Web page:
(Updates with decline in stock price, conference call comments)
By Tom Polansek
May 8 IntercontinentalExchange Group Inc
shares sank on Thursday on a higher cost outlook overshadowing
the exchange and clearing house operator.
Atlanta-based ICE, which owns the parent of the New York
Stock Exchange, forecast operating expenses will jump to $485
million to $495 million in the second quarter from an adjusted
$463 million in the first quarter.
The estimate for expenses was in line with expectations, the
company said, but looked high to investors. Shares were down 3.8
percent at $194 in midday trading after dropping more than 5
percent in earlier activity.
"The company's updated guidance is disappointing at first
glance, with operating expenses moving higher," said Alex Kramm,
an executive director for UBS.
Expenses were in focus following ICE's $11 billion
acquisition of NYSE Euronext in November. The deal gave ICE an
entry into the interest rate futures business through control of
Liffe, Europe's No. 2 derivatives market. It also marked the
company's first foray into equities, through ownership of the
Big Board, and through European stock market operator Euronext.
Since the acquisition, ICE has been planning an IPO for
Euronext and a sale of the NYSE Technologies unit to eliminate
Net income in the first quarter rose to $262 million, or
$2.27 a share, from $135 million, or $1.85 a share, a year ago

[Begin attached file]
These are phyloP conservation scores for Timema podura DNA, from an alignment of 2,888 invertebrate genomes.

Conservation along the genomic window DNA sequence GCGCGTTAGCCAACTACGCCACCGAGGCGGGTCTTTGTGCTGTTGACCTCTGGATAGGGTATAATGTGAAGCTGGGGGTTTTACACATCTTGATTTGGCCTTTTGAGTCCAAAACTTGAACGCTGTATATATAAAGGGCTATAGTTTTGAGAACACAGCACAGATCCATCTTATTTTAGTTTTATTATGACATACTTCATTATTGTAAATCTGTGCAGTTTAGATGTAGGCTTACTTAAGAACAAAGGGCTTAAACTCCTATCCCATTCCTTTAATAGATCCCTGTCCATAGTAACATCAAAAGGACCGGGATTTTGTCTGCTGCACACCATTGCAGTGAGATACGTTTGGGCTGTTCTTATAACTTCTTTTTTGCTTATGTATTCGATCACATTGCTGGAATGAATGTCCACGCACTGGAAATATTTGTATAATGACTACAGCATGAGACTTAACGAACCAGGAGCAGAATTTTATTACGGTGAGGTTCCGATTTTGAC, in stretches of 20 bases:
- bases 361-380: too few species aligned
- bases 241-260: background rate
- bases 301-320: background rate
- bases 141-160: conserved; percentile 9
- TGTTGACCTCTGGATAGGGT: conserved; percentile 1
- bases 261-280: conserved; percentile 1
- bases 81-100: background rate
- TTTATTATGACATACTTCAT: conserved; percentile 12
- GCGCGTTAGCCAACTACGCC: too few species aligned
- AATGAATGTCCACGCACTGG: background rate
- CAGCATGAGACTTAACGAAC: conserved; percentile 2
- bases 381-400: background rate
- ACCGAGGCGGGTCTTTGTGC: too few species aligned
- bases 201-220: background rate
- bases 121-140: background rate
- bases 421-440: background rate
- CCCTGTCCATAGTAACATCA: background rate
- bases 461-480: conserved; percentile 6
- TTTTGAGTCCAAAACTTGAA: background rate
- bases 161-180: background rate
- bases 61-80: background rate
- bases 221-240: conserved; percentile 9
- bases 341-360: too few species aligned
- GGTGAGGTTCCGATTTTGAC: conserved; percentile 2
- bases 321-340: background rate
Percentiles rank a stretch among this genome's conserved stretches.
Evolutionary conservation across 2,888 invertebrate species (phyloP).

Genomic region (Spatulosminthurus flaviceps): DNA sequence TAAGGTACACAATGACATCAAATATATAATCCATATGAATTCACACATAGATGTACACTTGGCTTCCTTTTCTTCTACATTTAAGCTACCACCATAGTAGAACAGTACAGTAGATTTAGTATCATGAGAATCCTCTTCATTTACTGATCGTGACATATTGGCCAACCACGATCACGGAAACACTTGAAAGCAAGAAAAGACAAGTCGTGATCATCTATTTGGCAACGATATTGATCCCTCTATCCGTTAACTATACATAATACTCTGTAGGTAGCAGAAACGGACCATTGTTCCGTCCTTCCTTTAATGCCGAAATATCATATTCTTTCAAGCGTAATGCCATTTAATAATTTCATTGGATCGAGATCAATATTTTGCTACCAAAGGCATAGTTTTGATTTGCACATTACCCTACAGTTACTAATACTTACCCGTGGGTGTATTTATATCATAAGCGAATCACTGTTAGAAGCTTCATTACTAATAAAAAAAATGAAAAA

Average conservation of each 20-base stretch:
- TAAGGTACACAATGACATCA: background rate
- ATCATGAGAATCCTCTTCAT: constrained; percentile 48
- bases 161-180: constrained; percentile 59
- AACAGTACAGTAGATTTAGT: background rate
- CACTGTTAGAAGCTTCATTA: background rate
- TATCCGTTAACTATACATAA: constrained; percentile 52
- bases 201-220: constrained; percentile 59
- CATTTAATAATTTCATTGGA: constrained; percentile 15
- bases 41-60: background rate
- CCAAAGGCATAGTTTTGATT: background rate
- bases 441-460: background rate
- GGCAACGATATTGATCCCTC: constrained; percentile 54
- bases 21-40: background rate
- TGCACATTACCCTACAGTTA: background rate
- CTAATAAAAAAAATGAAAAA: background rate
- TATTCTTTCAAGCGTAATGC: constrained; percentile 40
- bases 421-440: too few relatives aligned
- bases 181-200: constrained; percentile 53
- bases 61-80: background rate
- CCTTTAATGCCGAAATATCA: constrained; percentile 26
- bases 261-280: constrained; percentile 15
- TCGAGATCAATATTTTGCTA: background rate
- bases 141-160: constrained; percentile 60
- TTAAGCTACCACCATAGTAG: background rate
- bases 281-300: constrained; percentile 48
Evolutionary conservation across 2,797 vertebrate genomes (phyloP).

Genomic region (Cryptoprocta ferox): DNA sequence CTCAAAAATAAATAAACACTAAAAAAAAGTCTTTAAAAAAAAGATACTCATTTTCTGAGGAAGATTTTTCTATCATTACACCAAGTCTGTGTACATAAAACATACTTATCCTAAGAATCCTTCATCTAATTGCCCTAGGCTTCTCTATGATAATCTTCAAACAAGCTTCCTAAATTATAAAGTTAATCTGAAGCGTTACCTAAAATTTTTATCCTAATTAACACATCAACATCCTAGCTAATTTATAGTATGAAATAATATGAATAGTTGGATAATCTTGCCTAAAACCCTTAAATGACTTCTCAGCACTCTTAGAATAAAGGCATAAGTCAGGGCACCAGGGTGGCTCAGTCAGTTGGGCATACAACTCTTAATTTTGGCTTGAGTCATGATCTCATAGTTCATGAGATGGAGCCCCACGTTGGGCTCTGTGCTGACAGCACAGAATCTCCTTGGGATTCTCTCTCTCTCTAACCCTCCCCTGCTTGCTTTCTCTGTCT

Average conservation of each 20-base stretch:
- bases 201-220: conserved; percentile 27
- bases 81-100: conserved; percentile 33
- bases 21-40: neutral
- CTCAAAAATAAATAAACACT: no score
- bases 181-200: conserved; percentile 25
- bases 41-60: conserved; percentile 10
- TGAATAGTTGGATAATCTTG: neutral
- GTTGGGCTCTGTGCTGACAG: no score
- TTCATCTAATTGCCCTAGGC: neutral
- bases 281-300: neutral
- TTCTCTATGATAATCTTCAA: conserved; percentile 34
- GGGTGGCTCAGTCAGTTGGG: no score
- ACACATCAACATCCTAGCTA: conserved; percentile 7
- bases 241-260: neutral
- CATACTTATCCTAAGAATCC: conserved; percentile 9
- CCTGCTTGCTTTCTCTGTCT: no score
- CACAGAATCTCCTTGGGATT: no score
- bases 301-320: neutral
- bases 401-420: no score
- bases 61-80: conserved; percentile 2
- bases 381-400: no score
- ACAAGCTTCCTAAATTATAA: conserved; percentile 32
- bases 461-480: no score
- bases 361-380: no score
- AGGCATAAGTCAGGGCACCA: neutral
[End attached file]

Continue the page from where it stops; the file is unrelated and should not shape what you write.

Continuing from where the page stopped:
as ICE benefited from the acquisition. Excluding $60 million in
costs related to the deal, adjusted earnings were $2.60 a share,
beating analysts' expectations for $2.58, according to Thomson
Revenue increased to $932 million from $352 million a year
ago, above expectations for $922.9 million.
"We achieved record revenues and have taken actions that
have already allowed us to realize over 40 percent of our
expense synergy target relating to the NYSE Euronext
acquisition, increasing the efficiency of our operations
globally," Chief Financial Officer Scott Hill said.
ICE will seek to reduce the number of stock order types at
NYSE to simplify the market, Chief Executive Jeff Sprecher said,
adding the complex structure of U.S. equity markets had spooked
The structure of equity markets has come under increased
scrutiny in the past month following the release of Michael
Lewis' book "Flash Boys: A Wall Street Revolt," which claims the
U.S. stock market is rigged.
Regulators should end the "maker-taker" form of trading that
now dominates share transactions in the United States because it
creates false liquidity by attracting traders who do not truly
want to own shares but instead seek to earn rebates, Sprecher
The "maker-taker" model refers to an organized system of
rebates that large traders and brokers receive to channel their
stock transactions through the NYSE or other established
"What's saddening about the U.S. equity market is when I go
out and talk to my friends, they do not have confidence in those
markets," Sprecher said.
(Reporting by Tom Polansek; Editing by Chizu Nomiyama and